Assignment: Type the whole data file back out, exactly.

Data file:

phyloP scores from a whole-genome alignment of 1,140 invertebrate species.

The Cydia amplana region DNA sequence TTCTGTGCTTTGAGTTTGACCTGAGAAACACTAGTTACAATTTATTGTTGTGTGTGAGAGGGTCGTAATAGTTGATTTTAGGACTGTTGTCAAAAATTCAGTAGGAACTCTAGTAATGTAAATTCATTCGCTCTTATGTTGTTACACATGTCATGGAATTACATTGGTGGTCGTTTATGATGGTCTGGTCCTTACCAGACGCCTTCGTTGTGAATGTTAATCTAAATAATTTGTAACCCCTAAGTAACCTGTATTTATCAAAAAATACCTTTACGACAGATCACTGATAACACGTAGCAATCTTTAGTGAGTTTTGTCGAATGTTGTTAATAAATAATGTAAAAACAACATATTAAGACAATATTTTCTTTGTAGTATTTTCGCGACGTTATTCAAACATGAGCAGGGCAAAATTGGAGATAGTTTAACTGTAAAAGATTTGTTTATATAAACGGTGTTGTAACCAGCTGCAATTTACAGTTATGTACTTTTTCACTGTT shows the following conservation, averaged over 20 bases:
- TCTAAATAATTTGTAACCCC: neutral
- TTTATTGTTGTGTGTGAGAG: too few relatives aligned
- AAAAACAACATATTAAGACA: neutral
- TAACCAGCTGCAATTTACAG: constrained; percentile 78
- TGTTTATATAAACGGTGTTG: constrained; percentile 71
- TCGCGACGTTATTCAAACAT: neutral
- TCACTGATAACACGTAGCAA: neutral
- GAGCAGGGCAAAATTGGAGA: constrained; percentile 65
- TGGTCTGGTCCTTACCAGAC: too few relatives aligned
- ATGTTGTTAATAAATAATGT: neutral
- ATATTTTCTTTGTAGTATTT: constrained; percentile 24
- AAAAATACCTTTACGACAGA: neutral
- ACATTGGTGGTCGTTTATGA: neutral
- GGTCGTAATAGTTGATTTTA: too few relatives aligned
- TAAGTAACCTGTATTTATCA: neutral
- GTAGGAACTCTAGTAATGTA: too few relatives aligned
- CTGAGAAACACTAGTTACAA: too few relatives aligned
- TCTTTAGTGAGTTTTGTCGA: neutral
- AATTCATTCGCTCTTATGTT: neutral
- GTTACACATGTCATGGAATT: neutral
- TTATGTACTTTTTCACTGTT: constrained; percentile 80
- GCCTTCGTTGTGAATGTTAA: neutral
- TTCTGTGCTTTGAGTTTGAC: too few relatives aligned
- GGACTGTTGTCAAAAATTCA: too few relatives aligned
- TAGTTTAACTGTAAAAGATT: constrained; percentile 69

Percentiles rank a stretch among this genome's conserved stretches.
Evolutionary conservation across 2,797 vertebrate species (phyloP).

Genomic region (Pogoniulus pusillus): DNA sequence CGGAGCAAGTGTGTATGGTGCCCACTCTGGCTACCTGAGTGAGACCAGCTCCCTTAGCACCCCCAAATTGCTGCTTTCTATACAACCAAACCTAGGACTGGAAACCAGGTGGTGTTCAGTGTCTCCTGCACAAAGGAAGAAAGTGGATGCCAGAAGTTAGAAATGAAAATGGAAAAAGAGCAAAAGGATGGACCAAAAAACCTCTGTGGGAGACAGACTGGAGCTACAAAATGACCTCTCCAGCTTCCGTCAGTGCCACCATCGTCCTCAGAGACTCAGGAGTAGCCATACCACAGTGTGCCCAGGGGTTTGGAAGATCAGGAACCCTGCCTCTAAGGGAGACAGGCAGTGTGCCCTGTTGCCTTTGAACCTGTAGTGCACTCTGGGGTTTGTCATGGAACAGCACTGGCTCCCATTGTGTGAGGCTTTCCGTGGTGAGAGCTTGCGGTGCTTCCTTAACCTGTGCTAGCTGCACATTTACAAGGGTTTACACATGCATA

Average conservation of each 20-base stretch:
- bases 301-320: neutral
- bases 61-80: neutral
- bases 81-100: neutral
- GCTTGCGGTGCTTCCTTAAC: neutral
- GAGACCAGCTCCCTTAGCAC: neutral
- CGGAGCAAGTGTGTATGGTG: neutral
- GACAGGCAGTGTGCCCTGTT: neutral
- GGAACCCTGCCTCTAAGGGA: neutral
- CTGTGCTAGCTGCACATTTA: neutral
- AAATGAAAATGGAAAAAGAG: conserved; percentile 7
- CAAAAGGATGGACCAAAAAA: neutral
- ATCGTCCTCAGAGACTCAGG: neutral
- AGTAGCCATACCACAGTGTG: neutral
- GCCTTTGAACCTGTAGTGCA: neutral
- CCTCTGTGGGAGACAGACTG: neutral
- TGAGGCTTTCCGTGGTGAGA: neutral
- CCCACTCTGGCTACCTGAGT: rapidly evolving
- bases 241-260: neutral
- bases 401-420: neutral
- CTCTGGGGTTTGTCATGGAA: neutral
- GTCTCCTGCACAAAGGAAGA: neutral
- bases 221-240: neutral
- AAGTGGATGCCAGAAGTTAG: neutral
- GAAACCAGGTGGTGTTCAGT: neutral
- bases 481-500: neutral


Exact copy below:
phyloP scores from a whole-genome alignment of 1,140 invertebrate species.

The Cydia amplana region DNA sequence TTCTGTGCTTTGAGTTTGACCTGAGAAACACTAGTTACAATTTATTGTTGTGTGTGAGAGGGTCGTAATAGTTGATTTTAGGACTGTTGTCAAAAATTCAGTAGGAACTCTAGTAATGTAAATTCATTCGCTCTTATGTTGTTACACATGTCATGGAATTACATTGGTGGTCGTTTATGATGGTCTGGTCCTTACCAGACGCCTTCGTTGTGAATGTTAATCTAAATAATTTGTAACCCCTAAGTAACCTGTATTTATCAAAAAATACCTTTACGACAGATCACTGATAACACGTAGCAATCTTTAGTGAGTTTTGTCGAATGTTGTTAATAAATAATGTAAAAACAACATATTAAGACAATATTTTCTTTGTAGTATTTTCGCGACGTTATTCAAACATGAGCAGGGCAAAATTGGAGATAGTTTAACTGTAAAAGATTTGTTTATATAAACGGTGTTGTAACCAGCTGCAATTTACAGTTATGTACTTTTTCACTGTT shows the following conservation, averaged over 20 bases:
- TCTAAATAATTTGTAACCCC: neutral
- TTTATTGTTGTGTGTGAGAG: too few relatives aligned
- AAAAACAACATATTAAGACA: neutral
- TAACCAGCTGCAATTTACAG: constrained; percentile 78
- TGTTTATATAAACGGTGTTG: constrained; percentile 71
- TCGCGACGTTATTCAAACAT: neutral
- TCACTGATAACACGTAGCAA: neutral
- GAGCAGGGCAAAATTGGAGA: constrained; percentile 65
- TGGTCTGGTCCTTACCAGAC: too few relatives aligned
- ATGTTGTTAATAAATAATGT: neutral
- ATATTTTCTTTGTAGTATTT: constrained; percentile 24
- AAAAATACCTTTACGACAGA: neutral
- ACATTGGTGGTCGTTTATGA: neutral
- GGTCGTAATAGTTGATTTTA: too few relatives aligned
- TAAGTAACCTGTATTTATCA: neutral
- GTAGGAACTCTAGTAATGTA: too few relatives aligned
- CTGAGAAACACTAGTTACAA: too few relatives aligned
- TCTTTAGTGAGTTTTGTCGA: neutral
- AATTCATTCGCTCTTATGTT: neutral
- GTTACACATGTCATGGAATT: neutral
- TTATGTACTTTTTCACTGTT: constrained; percentile 80
- GCCTTCGTTGTGAATGTTAA: neutral
- TTCTGTGCTTTGAGTTTGAC: too few relatives aligned
- GGACTGTTGTCAAAAATTCA: too few relatives aligned
- TAGTTTAACTGTAAAAGATT: constrained; percentile 69

Percentiles rank a stretch among this genome's conserved stretches.
Evolutionary conservation across 2,797 vertebrate species (phyloP).

Genomic region (Pogoniulus pusillus): DNA sequence CGGAGCAAGTGTGTATGGTGCCCACTCTGGCTACCTGAGTGAGACCAGCTCCCTTAGCACCCCCAAATTGCTGCTTTCTATACAACCAAACCTAGGACTGGAAACCAGGTGGTGTTCAGTGTCTCCTGCACAAAGGAAGAAAGTGGATGCCAGAAGTTAGAAATGAAAATGGAAAAAGAGCAAAAGGATGGACCAAAAAACCTCTGTGGGAGACAGACTGGAGCTACAAAATGACCTCTCCAGCTTCCGTCAGTGCCACCATCGTCCTCAGAGACTCAGGAGTAGCCATACCACAGTGTGCCCAGGGGTTTGGAAGATCAGGAACCCTGCCTCTAAGGGAGACAGGCAGTGTGCCCTGTTGCCTTTGAACCTGTAGTGCACTCTGGGGTTTGTCATGGAACAGCACTGGCTCCCATTGTGTGAGGCTTTCCGTGGTGAGAGCTTGCGGTGCTTCCTTAACCTGTGCTAGCTGCACATTTACAAGGGTTTACACATGCATA

Average conservation of each 20-base stretch:
- bases 301-320: neutral
- bases 61-80: neutral
- bases 81-100: neutral
- GCTTGCGGTGCTTCCTTAAC: neutral
- GAGACCAGCTCCCTTAGCAC: neutral
- CGGAGCAAGTGTGTATGGTG: neutral
- GACAGGCAGTGTGCCCTGTT: neutral
- GGAACCCTGCCTCTAAGGGA: neutral
- CTGTGCTAGCTGCACATTTA: neutral
- AAATGAAAATGGAAAAAGAG: conserved; percentile 7
- CAAAAGGATGGACCAAAAAA: neutral
- ATCGTCCTCAGAGACTCAGG: neutral
- AGTAGCCATACCACAGTGTG: neutral
- GCCTTTGAACCTGTAGTGCA: neutral
- CCTCTGTGGGAGACAGACTG: neutral
- TGAGGCTTTCCGTGGTGAGA: neutral
- CCCACTCTGGCTACCTGAGT: rapidly evolving
- bases 241-260: neutral
- bases 401-420: neutral
- CTCTGGGGTTTGTCATGGAA: neutral
- GTCTCCTGCACAAAGGAAGA: neutral
- bases 221-240: neutral
- AAGTGGATGCCAGAAGTTAG: neutral
- GAAACCAGGTGGTGTTCAGT: neutral
- bases 481-500: neutral